WHEN his cargo ship capsized, perhaps struck by a catastrophic flood, the Roman sailor struggled in vain to free his foot from a rope. Almost two millenniums later, his skeleton was found with an arm outstretched towards the remains of a dog similar to a basset hound.
The discovery of the two skeletons, both dating from AD10 when the Roman empire was at its zenith, is among a host of finds, which include 30 ancient ships preserved by their burial in the watery clay silt of an ancient port near the Tuscan city of Pisa.
The vanished port has been likened to an underwater Pompeii – the city destroyed by Mount Vesuvius in AD79 – and is now to be put forward for formal recognition from Unesco as a world heritage site.
Andrea Camilli, director of the archeological site at Pisa, within a few hundred yards of the Leaning Tower, is seeking funds to complete the excavation and to build a museum. The remains have been preserved by the anaerobic conditions, as was the Tudor warship Mary Rose, raised from the sea off Portsmouth 25 years ago.
Archeologists believe the Pisa wrecks were sunk over a period of almost a thousand years, from the 4th century BC to the 5th century AD. Some of the wrecks fell victim to catastrophic floods, likened by Camilli to tsunamis.
The Romans bore some responsibility for this naval graveyard as they had cut down surrounding woods of oaks and birches, thus destroying a natural barrier against periodic flooding of the Pisa plain. The port, similar to modern-day Venice, was a maze of canals at the junction of two rivers, the Arno and the Auser. Only the Arno still exists.
Historians describe the finds as offering a unique insight into the ships and sea trading of the ancient world. They are impressed by the variety of the ships – from 24ft to 90ft, and some still virtually intact – as well as by organic traces, such as those of wood and ropes, that have been preserved.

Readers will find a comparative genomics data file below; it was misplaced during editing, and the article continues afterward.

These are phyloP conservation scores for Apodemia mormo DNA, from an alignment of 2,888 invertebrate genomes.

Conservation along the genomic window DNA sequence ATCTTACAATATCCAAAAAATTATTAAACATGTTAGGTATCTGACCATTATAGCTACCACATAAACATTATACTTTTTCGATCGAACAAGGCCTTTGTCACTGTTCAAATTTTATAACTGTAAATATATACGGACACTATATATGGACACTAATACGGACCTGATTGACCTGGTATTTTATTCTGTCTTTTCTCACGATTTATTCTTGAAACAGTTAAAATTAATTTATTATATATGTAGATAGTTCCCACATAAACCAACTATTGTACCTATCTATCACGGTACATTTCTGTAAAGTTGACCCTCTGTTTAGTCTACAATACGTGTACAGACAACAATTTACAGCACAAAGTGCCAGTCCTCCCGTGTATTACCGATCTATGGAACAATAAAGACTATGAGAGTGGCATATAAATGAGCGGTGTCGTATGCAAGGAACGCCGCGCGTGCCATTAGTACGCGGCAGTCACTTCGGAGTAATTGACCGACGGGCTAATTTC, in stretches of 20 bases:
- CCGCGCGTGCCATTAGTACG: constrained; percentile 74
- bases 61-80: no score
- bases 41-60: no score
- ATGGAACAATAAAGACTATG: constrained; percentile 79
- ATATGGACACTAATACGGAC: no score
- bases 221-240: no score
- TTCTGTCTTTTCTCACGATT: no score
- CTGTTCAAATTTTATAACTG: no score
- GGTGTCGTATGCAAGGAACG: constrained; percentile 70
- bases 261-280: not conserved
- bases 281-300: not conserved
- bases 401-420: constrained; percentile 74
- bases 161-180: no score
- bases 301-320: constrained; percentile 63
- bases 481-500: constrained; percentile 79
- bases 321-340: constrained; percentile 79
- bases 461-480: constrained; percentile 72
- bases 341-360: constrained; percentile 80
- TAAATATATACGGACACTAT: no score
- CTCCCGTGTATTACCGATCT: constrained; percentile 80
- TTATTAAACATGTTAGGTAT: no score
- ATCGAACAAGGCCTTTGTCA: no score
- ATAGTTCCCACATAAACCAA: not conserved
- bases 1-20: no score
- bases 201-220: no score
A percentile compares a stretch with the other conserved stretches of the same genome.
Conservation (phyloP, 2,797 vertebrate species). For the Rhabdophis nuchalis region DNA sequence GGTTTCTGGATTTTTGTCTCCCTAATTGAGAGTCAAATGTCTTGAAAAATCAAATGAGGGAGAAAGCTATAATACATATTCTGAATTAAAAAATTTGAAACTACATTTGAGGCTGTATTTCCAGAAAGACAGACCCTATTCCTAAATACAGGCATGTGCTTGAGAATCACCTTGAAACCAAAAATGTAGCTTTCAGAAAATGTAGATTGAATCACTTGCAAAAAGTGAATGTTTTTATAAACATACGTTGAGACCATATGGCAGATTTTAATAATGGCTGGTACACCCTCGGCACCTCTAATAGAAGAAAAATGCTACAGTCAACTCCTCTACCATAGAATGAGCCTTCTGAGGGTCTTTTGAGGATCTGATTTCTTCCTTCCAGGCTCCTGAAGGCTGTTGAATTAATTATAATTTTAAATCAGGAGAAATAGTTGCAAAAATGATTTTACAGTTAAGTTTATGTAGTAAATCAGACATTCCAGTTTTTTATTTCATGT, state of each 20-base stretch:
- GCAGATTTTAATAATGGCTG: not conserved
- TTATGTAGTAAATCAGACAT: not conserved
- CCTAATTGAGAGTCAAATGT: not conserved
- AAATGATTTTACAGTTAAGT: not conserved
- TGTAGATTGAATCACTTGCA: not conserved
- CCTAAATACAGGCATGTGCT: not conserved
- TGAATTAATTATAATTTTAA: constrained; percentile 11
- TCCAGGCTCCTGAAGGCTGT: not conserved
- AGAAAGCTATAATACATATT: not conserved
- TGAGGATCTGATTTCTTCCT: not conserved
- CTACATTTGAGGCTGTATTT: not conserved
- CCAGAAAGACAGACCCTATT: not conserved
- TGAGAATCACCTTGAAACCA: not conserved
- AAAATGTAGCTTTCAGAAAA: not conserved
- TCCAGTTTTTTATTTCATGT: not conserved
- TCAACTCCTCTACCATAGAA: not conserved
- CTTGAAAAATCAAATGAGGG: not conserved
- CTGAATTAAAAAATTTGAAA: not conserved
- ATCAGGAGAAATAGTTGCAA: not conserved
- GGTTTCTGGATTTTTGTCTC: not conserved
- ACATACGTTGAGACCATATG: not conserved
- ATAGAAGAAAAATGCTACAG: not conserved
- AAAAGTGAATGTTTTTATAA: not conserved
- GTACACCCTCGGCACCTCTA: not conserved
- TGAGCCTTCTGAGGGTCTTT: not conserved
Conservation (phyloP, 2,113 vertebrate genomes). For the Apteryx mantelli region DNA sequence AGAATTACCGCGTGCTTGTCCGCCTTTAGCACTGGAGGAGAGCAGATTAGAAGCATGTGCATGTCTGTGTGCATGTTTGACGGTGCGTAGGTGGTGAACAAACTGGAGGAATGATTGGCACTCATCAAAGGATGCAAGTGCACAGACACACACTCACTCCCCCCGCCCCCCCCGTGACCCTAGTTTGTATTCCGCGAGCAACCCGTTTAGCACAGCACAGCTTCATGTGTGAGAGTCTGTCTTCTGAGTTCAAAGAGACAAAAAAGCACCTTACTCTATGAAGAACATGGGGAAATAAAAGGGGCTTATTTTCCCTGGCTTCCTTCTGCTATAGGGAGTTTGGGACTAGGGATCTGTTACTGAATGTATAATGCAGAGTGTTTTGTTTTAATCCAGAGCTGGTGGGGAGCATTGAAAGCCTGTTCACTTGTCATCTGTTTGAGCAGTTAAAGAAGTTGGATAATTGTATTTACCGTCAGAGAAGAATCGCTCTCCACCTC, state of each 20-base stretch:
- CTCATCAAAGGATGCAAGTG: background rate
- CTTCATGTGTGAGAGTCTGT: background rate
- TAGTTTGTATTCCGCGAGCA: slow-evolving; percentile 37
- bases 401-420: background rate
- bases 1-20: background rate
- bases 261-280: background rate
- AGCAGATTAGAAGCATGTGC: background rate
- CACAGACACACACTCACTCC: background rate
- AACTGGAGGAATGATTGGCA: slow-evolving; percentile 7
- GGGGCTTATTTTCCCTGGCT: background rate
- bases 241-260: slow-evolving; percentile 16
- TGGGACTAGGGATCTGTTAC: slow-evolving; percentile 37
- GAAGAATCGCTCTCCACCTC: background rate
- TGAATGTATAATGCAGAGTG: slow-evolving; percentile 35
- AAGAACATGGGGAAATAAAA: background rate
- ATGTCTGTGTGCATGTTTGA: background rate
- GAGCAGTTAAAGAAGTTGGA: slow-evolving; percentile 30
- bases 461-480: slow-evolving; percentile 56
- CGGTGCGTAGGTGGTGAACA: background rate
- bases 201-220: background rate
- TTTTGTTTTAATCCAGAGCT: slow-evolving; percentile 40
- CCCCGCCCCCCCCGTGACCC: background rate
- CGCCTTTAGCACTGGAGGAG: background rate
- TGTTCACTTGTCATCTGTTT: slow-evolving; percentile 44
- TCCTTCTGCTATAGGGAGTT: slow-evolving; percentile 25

“We get a picture of daily life on the ships and of what they transported. Until now what was transported in amphorae was supposition, but the contents we have discovered reveal new trading patterns,” said Camilli.
Amphorae, or terracotta jars, were thought to have been used principally for transporting wines and wheat. But the Pisa site, where 13,000 amphorae have been found, shows they were used to transport fruit, including figs, and even fine sand, used by Romans to clean themselves after exercising.
One ship’s cargo was pork shoulder hams – with a preponderance of right shoulder bones. According to one theory, this was because most pigs rest on their left side, and the meat of the right side makes better quality prosciutto.
The jawbone of a wild boar suggests another boat carried live animals. The remains of a newborn baby were found in one amphora, which is believed to have been used as a small coffin for a burial.
“Each boat for each period is a snapshot for trading links in which Pisa was involved. Wrecks at sea are deep down and badly eroded, so these are incredible,” said Simon Keay, a maritime archeologist at Southampton University, who specialises in the Roman empire.
Some of the oldest ships are Greek and Phoenician, providing new clues about the trading links of the Etruscans, the preRoman inhabitants of the region. None of the vessels is a warship.
In the worst of the flooding, the ship Alkedo, powered by 12 oarsmen, and at least another four cargo ships, including the one in which the sailor and the dog were found, capsized in the year AD10. Then under the rule of Augustus, the empire was prosperous and at peace.
Analysis of the sailor’s remains shows he was about 40 and 5ft 6in tall. The skeleton was buried under a mass of cargo and debris, with a beam pinned against the neck.
Work at the site began in 1998 after the remains of a wooden ship were discovered as foundations were being dug for a new control centre for Italian state railways on the Rome-Genoa line. It has so far cost €13m (£9.3m).
Camilli said budget cuts imposed by the Italian government meant the site was short of funds. He said it was costing about £215,000 a year, but double that was needed to do the work properly. He had only enough funds for half of the proposed museum to open in late 2008.
The museum will be housed in Renaissance shipyards in Pisa, with at first only two or three restored ships on display.
Work at the site is expected to continue for at least another eight years as 20 of the 30 ships have yet to be uncovered. Some are more than 20ft underground, and they start to disintegrate once they are exposed to oxygen.
Three ships are hanging in a laboratory in Pisa and will have to be soaked in water and fungicidal solution for several years before they can go on display.
“Special status as recognised by Unesco would give us international recognition and publicity, and that is the first condition necessary for obtaining extra funds,” said Camilli.
Alex Hildred of the Mary Rose Trust said: “It’s a very important find. It is one of the largest and most important harbours in Roman and Etruscan times.”
For further information and pictures see www.cantierenavipisa.it